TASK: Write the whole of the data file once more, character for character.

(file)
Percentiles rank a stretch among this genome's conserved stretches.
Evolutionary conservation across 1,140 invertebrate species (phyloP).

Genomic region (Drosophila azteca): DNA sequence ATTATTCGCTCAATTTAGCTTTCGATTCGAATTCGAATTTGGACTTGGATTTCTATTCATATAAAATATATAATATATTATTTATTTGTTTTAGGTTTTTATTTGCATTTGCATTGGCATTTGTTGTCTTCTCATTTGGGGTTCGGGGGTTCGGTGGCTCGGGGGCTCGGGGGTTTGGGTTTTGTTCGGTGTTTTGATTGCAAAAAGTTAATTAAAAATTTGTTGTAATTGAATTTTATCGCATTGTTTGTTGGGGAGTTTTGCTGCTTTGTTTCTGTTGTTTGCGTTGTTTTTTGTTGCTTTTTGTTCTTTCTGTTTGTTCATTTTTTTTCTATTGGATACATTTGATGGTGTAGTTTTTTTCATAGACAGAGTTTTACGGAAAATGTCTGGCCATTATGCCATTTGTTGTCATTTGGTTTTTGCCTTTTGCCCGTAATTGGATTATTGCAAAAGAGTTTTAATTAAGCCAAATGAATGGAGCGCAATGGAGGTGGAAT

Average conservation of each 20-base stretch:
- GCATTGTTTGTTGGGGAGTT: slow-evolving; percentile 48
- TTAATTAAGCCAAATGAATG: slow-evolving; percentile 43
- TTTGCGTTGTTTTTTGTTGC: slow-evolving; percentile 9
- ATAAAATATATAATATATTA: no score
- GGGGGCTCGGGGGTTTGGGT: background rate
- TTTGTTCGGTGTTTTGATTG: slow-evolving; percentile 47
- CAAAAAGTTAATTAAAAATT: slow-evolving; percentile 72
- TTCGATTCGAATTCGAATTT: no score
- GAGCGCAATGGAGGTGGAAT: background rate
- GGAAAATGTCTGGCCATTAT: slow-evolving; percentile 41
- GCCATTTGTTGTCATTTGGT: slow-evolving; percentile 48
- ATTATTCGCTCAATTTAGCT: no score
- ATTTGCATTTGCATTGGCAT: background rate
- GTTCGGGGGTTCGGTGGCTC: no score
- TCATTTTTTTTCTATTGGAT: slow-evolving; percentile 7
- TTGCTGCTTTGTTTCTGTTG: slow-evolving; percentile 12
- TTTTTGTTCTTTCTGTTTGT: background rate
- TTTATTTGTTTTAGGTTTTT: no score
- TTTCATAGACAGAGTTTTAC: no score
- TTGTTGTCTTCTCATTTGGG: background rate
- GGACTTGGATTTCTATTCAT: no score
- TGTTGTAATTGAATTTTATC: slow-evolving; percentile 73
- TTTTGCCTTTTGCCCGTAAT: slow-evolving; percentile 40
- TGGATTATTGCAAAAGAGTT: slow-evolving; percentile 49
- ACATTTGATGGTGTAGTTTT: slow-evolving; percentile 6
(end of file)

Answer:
Percentiles rank a stretch among this genome's conserved stretches.
Evolutionary conservation across 1,140 invertebrate species (phyloP).

Genomic region (Drosophila azteca): DNA sequence ATTATTCGCTCAATTTAGCTTTCGATTCGAATTCGAATTTGGACTTGGATTTCTATTCATATAAAATATATAATATATTATTTATTTGTTTTAGGTTTTTATTTGCATTTGCATTGGCATTTGTTGTCTTCTCATTTGGGGTTCGGGGGTTCGGTGGCTCGGGGGCTCGGGGGTTTGGGTTTTGTTCGGTGTTTTGATTGCAAAAAGTTAATTAAAAATTTGTTGTAATTGAATTTTATCGCATTGTTTGTTGGGGAGTTTTGCTGCTTTGTTTCTGTTGTTTGCGTTGTTTTTTGTTGCTTTTTGTTCTTTCTGTTTGTTCATTTTTTTTCTATTGGATACATTTGATGGTGTAGTTTTTTTCATAGACAGAGTTTTACGGAAAATGTCTGGCCATTATGCCATTTGTTGTCATTTGGTTTTTGCCTTTTGCCCGTAATTGGATTATTGCAAAAGAGTTTTAATTAAGCCAAATGAATGGAGCGCAATGGAGGTGGAAT

Average conservation of each 20-base stretch:
- GCATTGTTTGTTGGGGAGTT: slow-evolving; percentile 48
- TTAATTAAGCCAAATGAATG: slow-evolving; percentile 43
- TTTGCGTTGTTTTTTGTTGC: slow-evolving; percentile 9
- ATAAAATATATAATATATTA: no score
- GGGGGCTCGGGGGTTTGGGT: background rate
- TTTGTTCGGTGTTTTGATTG: slow-evolving; percentile 47
- CAAAAAGTTAATTAAAAATT: slow-evolving; percentile 72
- TTCGATTCGAATTCGAATTT: no score
- GAGCGCAATGGAGGTGGAAT: background rate
- GGAAAATGTCTGGCCATTAT: slow-evolving; percentile 41
- GCCATTTGTTGTCATTTGGT: slow-evolving; percentile 48
- ATTATTCGCTCAATTTAGCT: no score
- ATTTGCATTTGCATTGGCAT: background rate
- GTTCGGGGGTTCGGTGGCTC: no score
- TCATTTTTTTTCTATTGGAT: slow-evolving; percentile 7
- TTGCTGCTTTGTTTCTGTTG: slow-evolving; percentile 12
- TTTTTGTTCTTTCTGTTTGT: background rate
- TTTATTTGTTTTAGGTTTTT: no score
- TTTCATAGACAGAGTTTTAC: no score
- TTGTTGTCTTCTCATTTGGG: background rate
- GGACTTGGATTTCTATTCAT: no score
- TGTTGTAATTGAATTTTATC: slow-evolving; percentile 73
- TTTTGCCTTTTGCCCGTAAT: slow-evolving; percentile 40
- TGGATTATTGCAAAAGAGTT: slow-evolving; percentile 49
- ACATTTGATGGTGTAGTTTT: slow-evolving; percentile 6